To the Editor—We read with great interest the article by Martin et alReference Martin, Bryant and Grogan 1 published online in May 2018 in Infection Control and Hospital Epidemiology. Reference Martin, Bryant and Grogan 1 We previously reported on the impact of elimination of contact precautions (CP) in methicillin-resistant Staphylococcus aureus (MRSA) and vancomycin-resistant enterococci (VRE) patients on noninfectious complications, although our analysis was limited to falls and pressure ulcers.Reference Gandra, Barysauskas, Mack, Barton, Finberg and Ellison 2 Our findings differed from those of Martin et al; we observed no statistically significant difference in the rate of falls or pressure ulcers among MRSA/VRE patients in the years before and after eliminating CP. The rate of falls among MRSA/VRE patients in the year before eliminating CP was 4.57 per 1,000 patient days, and it was 4.82 per 1,000 patient days in the year after eliminating contact precautions (P = 074). Similarly, the rate of pressure ulcers in the year before eliminating CP was 4.87 per 1,000 patient days, and it was 4.17 per 1,000 patient days in the year after eliminating contact precautions (P = .33).
Martin et al report a significant drop in the number of noninfectious adverse events among MRSA/VRE patients in the year after eliminating CP (21.4 per 1000 admissions vs 6.08 per 1000 admissions; P < .001). In contrast to our study, the study summarized by Martin et al not only included falls and pressure ulcers but also hemorrhage, postoperative respiratory failure, wound dehiscence, and pulmonary embolism or deep vein thrombosis. Although the composite index of all noninfectious adverse events showed a significant drop, the authors did not present a breakdown by individual adverse events in MRSA/VRE and non-MRSA/VRE patients.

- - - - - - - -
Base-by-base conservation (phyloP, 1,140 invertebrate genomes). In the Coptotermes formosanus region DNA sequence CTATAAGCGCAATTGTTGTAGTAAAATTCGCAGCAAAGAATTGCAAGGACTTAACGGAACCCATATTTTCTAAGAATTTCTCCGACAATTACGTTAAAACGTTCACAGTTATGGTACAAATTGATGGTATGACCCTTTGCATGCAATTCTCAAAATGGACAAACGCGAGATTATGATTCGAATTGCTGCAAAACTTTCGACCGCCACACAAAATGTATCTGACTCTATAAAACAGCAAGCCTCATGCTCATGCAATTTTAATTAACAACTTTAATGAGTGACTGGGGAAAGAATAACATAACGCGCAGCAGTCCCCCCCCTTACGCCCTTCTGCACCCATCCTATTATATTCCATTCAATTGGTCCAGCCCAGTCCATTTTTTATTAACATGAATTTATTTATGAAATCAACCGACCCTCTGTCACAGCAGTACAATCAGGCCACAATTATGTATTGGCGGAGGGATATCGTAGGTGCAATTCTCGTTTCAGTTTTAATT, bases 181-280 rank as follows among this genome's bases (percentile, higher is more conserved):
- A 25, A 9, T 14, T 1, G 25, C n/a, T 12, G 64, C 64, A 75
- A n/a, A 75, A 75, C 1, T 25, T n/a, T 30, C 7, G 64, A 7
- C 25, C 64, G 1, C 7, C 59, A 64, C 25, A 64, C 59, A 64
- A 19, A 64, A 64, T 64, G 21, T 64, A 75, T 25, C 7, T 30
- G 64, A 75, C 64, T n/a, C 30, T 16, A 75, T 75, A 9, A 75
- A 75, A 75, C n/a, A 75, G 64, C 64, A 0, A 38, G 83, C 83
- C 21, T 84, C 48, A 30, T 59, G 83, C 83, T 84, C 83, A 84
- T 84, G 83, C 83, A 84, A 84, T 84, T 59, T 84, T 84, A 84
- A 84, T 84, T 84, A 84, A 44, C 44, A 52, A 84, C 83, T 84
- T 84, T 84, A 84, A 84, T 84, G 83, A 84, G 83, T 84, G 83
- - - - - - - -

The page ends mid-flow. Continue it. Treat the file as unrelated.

We reported 2 additional important findings in our study. First, MRSA/VRE patients had a statistically significant higher Charlson comorbidity index (CCI) compared with non-MRSA/VRE patients (mean CCI, 3.32 vs 2.75; P = .002). This was not examined by Martin et al. Second, compared to non-MRSA/VRE patients, we found that MRSA/VRE patients had significantly higher rates of falls (4.57 per 1,000 patient days vs 2.04 per 1,000 patient days) and pressure ulcers (4.87 per 1,000 patient days vs 1.22 per 1,000 patient days), both in the year before and in the year after eliminating CP. Based on figure 2 from Martin EM et al, the rate of noninfectious adverse events were much higher in MRSA/VRE patients than in non-MRSA/VRE patients in the year prior to elimination of CP. However, in the year thereafter, there seems to be no difference.
The reason for the discrepancy in the findings between the 2 studies is unclear. However, we have identified 2 differences between the studies. First, the rate of individual adverse events between the MRSA/VRE and non-MRSA/VRE patients in Martin et al are not included. Second, for rate calculation, we calculated the rate per 1,000 patient days, whereas Martin et al considered the rate per 1,000 admissions. Whether this had any influence on outcomes is unknown.
Similar to the previous study by Martin et alReference Martin, Russell and Rubin 3 that indicated no change in the healthcare associated infection (HAI) rates of MRSA/VRE after elimination of CP, we also reported no significant change in HAI rates in MRSA/VRE patients after eliminating CP in our study.Reference Gandra, Barysauskas, Mack, Barton, Finberg and Ellison 2 Thus, eliminating CP for MRSA/VRE patients is not associated with increased HAI rates with MRSA/VRE and could improve patient safety outcomes. Our observation that MRSA/VRE patients are at higher risk of noninfectious adverse events argues the need for serious consideration of eliminating CP among MRSA/VRE patients.
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Conflicts of interest
All authors report no conflicts of interest relevant to this article.